A shark? In Paris? That’s in Seine

Something that’s been in short supply so far this Shark Week is fun. Thankfully, here comes Under Paris, Netflix’s latest high-concept wheeze which sees Paris’ reputation as the City of Lights exchanged for the City of Bites as a giant mako shark (makos making another grab for the shark movie superstardom after the near miss of Mako) travels up the Seine in search of an Olympic breakfast that doesn’t require a Little Chef.

Our adventure starts near the Great Pacific garbage patch, where marine biologist Sophia Assalas (Bérénice Bejo) and her team are tracking a shortfin mako shark nicknamed Lilith. Her husband Chris (Yannick Choirat) leads a dive team to attempt to take a blood sample from Lilith, who has grown significantly since the last sighting. However, Lilith turns aggressive, killing him and the entire dive team. Sophia, in an attempt to save the team, becomes entangled in a net and is dragged deep underwater, suffering injuries from the severe pressure changes as she escapes.

Fast forward three years and Sophia, still grieving for her husband, is now working at a Paris aquarium. But her quiet life is shattered when her environmentalist friend Mika (Léa Léviant) informs her that Lilith’s tracking beacon is still active. Somehow, the shark has traveled from the Pacific to the River Seine and is now trapped in the city. When a man is found dead with shark bite wounds, police diver Adil (Nassim Lyes) recruits Sophia to help track down and eliminate the menace.

Apart from the archly problematic elements of a Pacific shark finding its way to the River Seine and shrugging off the saltwater/freshwater dilemma, there’s a lot to enjoy about Under Paris, a bonkers bad shark movie that embraces its absurdity with an infectious joie de vivre. By entwining the shark shenanigans with the upcoming 2024 Paris Olympics, it evokes the Fourth of July imperatives of Jaws. While the Mayor of Paris might not have the sleazy callousness of Larry Vaughan, she’s still determined to ignore the potential threats to her crowning glory, resulting in a gloriously over-the-top finale which sees Paris reckon not only with an infestation of sharks but also the tsunami-generating effects of unexploded World War II ordnance in the riverbed of the Seine.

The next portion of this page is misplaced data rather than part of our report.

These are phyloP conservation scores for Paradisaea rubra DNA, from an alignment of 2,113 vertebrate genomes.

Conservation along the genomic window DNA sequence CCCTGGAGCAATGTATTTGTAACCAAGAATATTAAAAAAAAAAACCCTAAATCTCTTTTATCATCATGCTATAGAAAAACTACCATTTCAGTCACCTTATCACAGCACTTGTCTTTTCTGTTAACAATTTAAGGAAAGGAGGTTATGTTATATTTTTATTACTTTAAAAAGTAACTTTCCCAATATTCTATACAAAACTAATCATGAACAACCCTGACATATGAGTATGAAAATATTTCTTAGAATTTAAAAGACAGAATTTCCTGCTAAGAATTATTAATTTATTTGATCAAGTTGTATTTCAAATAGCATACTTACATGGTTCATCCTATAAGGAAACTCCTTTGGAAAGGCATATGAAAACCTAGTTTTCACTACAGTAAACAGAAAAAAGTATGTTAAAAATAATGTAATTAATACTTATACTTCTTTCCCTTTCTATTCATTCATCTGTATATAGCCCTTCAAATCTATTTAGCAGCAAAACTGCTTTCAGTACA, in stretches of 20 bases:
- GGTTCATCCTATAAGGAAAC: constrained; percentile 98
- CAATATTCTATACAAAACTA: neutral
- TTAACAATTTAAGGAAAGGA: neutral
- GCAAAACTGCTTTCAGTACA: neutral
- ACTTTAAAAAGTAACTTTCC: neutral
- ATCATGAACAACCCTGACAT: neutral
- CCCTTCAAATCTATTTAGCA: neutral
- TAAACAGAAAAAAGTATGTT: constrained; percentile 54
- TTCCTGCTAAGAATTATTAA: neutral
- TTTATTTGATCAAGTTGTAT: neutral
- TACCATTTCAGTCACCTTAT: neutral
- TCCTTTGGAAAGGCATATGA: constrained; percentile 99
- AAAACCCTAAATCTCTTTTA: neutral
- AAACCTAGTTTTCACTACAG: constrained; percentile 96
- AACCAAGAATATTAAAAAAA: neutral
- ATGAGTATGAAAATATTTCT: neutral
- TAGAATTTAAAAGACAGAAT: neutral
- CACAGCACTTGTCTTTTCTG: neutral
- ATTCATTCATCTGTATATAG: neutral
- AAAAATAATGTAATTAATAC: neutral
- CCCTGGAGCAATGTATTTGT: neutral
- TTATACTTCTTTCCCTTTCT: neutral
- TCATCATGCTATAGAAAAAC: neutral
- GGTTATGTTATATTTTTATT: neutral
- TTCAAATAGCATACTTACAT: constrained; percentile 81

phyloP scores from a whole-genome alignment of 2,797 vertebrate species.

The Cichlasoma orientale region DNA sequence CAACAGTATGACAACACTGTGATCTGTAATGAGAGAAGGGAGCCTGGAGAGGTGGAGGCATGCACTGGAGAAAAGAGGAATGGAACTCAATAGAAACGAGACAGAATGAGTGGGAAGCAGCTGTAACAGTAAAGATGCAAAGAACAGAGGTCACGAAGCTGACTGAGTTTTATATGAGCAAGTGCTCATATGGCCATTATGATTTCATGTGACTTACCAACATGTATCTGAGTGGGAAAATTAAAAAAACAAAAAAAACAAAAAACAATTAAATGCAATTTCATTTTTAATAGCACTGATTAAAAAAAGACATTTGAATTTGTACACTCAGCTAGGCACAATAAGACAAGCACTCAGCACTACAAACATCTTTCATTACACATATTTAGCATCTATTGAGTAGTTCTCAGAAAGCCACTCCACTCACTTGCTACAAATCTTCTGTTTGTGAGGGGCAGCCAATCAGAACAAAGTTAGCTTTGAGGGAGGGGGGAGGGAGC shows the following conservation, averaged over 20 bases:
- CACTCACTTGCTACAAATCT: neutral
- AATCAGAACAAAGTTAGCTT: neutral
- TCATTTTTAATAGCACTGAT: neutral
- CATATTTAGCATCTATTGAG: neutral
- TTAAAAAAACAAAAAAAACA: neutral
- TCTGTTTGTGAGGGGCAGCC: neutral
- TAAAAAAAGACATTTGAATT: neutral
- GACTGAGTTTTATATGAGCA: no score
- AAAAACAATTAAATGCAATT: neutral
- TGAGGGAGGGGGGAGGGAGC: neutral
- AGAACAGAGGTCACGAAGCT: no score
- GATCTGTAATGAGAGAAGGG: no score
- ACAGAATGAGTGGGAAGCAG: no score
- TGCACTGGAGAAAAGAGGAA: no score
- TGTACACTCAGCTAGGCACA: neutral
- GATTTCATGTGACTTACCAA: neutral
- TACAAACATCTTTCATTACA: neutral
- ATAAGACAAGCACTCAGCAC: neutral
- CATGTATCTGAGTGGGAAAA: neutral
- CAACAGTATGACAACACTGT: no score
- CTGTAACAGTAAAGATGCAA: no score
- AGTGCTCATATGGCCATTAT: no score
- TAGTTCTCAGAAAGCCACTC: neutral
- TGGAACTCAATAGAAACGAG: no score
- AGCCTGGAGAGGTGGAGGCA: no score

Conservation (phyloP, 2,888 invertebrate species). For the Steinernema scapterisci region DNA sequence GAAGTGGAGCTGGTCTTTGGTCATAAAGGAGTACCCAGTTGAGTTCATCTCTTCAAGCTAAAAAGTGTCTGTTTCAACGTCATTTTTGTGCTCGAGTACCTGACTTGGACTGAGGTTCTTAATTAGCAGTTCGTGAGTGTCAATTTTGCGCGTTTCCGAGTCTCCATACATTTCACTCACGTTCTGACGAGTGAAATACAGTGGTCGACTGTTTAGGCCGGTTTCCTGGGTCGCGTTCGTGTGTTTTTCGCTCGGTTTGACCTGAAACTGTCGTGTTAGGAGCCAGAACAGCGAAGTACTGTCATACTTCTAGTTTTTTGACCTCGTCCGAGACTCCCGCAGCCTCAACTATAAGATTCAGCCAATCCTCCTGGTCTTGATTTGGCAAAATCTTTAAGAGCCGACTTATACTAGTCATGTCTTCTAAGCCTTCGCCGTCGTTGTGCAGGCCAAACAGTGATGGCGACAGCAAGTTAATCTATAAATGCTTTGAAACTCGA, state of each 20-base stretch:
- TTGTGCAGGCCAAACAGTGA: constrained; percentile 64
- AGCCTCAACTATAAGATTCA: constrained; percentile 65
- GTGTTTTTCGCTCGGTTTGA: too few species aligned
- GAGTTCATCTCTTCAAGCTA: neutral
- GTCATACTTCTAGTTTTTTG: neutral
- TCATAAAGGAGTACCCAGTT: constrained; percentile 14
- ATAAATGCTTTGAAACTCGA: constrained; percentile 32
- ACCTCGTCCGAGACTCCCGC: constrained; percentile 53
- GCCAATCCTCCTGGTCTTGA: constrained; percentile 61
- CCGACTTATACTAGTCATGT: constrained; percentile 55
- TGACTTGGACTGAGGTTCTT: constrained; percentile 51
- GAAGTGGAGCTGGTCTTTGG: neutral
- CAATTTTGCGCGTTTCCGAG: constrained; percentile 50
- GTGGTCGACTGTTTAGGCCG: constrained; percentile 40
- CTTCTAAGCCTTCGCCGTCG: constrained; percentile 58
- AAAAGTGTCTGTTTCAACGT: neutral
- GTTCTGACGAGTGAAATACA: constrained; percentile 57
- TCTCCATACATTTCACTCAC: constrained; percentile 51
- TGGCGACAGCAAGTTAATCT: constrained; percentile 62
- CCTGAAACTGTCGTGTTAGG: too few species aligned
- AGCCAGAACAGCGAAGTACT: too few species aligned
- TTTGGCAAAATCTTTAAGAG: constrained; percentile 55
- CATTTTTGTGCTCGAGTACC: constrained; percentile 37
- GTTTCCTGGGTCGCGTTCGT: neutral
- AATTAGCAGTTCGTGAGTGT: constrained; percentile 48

Its blend of political posturing, eco-soapboxing, and good old-fashioned monster mayhem makes for a gloopy, indulgent French Onion Soup of a movie. Sure, it’s a bit lumpy in parts, but it all just adds to the flavour. The special effects are never less than serviceable, although the shark stuff is better than the digital inundation of Paris, and some of the kills are outright spectacular.

It’s not quite up there with the giants of the genre, although it certainly pays more than sufficient homage to the likes of Deep Blue Sea and Jaws. Under Paris falters because it can’t quite make up its mind what it wants to be, or what it wants us to do—laugh or scream? It can’t quite bring itself to fully embrace the campy silliness of its premise, perhaps too concerned with keeping its Parisian chic to crack a smile, but nevertheless it retains a certain je ne sais quoi which makes it stand out from the crowd.

Under Paris is a good old-fashioned popcorn blockbuster, chock full of Gallic charm and an overabundance of sharks. Absurd and ambitious in equal measure, there’s good reason to believe this is one movie that will get the chance to make good on its sequel-teasing credits stinger.

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